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Hydrops fetalis is a severe, life-threatening problem of severe swelling (edema) in the fetus and newborn. It is also called hydrops. There are 2 types of hydrops:
Immune. This results when the mother's immune system causes a breakdown of red blood cells in the fetus. This is the most dangerous complication of blood group incompatibility between the mother and baby. This type of hydrops is uncommon, however, because of the widespread use of Rh immunoglobulin treatment for Rh negative women.
Nonimmune. This is the more common type. It can result when diseases or complications interfere with the baby's ability to manage fluid.
Hydrops develops when too much fluid leaves the bloodstream and goes into the tissues. Many different diseases and complications can cause hydrops, including the following:
Immune hydrops may develop because of Rh disease in the mother. When an Rh negative mother has an Rh positive baby, the mother's immune system sees the baby's Rh positive red blood cells as "foreign." When the mother's antibodies attack the foreign red blood cells, they are broken down and destroyed, resulting in anemia. Hydrops can develop as the baby's organs are unable to compensate for the anemia. The heart begins to fail and large amounts of fluid build up in the baby's tissues and organs.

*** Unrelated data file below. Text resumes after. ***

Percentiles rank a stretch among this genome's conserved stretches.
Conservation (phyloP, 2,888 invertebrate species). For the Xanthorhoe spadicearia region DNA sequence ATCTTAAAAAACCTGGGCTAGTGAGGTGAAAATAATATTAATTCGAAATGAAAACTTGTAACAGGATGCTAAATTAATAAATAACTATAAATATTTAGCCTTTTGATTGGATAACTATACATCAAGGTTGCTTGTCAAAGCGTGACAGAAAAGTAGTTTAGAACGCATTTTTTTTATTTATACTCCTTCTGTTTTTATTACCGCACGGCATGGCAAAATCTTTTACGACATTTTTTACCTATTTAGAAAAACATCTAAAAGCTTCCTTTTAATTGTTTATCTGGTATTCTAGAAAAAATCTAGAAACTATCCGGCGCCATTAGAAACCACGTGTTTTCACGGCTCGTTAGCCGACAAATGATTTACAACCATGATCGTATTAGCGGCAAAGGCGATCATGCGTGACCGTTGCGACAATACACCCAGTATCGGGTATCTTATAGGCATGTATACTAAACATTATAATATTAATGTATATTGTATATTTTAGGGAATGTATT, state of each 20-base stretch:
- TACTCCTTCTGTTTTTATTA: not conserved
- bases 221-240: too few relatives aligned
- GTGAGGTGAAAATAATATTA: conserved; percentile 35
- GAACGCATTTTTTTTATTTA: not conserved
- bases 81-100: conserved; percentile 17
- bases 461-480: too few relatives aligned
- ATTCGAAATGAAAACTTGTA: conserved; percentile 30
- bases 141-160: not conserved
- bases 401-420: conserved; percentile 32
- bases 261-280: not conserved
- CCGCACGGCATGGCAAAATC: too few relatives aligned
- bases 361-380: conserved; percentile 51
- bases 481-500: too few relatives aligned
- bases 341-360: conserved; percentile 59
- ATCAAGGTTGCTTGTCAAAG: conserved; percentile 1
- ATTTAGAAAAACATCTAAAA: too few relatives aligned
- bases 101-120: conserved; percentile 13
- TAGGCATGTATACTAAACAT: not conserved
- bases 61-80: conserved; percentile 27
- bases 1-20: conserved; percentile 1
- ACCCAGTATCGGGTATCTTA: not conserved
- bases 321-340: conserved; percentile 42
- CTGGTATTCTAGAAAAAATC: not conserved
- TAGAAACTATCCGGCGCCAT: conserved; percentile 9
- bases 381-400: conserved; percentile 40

Nonimmune hydrops includes all other diseases or complications that may interfere with the baby's ability to manage fluid. There is no one mechanism to explain nonimmune hydrops. Some of the diseases or complications that are often associated with hydrops include the following:
Congenital infections (infections present at birth)
Heart or lung defects
Chromosomal abnormalities and birth defects
The severe swelling that occurs with hydrops can overwhelm the baby's organ systems. About half of unborn babies with hydrops do not survive. Risks for other complications are also high for babies born with hydrops, with survival often depending on the cause and treatment.
The following are the most common symptoms of hydrops fetalis.
During pregnancy, symptoms may include:
Large amounts of amniotic fluid
Ultrasound of the fetus shows enlarged liver, spleen, or heart, and fluid buildup surrounding the fetus' abdomen, heart, and lungs
After birth, symptoms may include:
Severe swelling overall, especially in the baby's abdomen
Enlarged liver and spleen
Respiratory distress (difficulty breathing)
The symptoms of hydrops fetalis may look like other conditions or medical problems. Always consult your baby's doctor for a diagnosis.
In addition to a physical exam, diagnostic tests for hydrops fetalis may include:
Ultrasound. A diagnostic imaging technique that uses high-frequency sound waves and a computer to create images of blood vessels, tissues, and organs. Ultrasounds are used to view internal organs as they function, and to assess blood flow through various vessels.
Fetal blood sampling. This is done by placing a needle through the mother's uterus and into a blood vessel of the fetus or the umbilical cord.
Amniocentesis. Involves withdrawing some of the amniotic fluid for testing.
Treatment of hydrops depends on the cause. During pregnancy, hydrops may be treatable only in certain situations. Early delivery may be recommended. Management of hydrops in newborn babies may include:
Help for respiratory distress using supplemental oxygen or a mechanical breathing machine
Removal of excessive fluid from spaces around the lungs and abdomen using a needle
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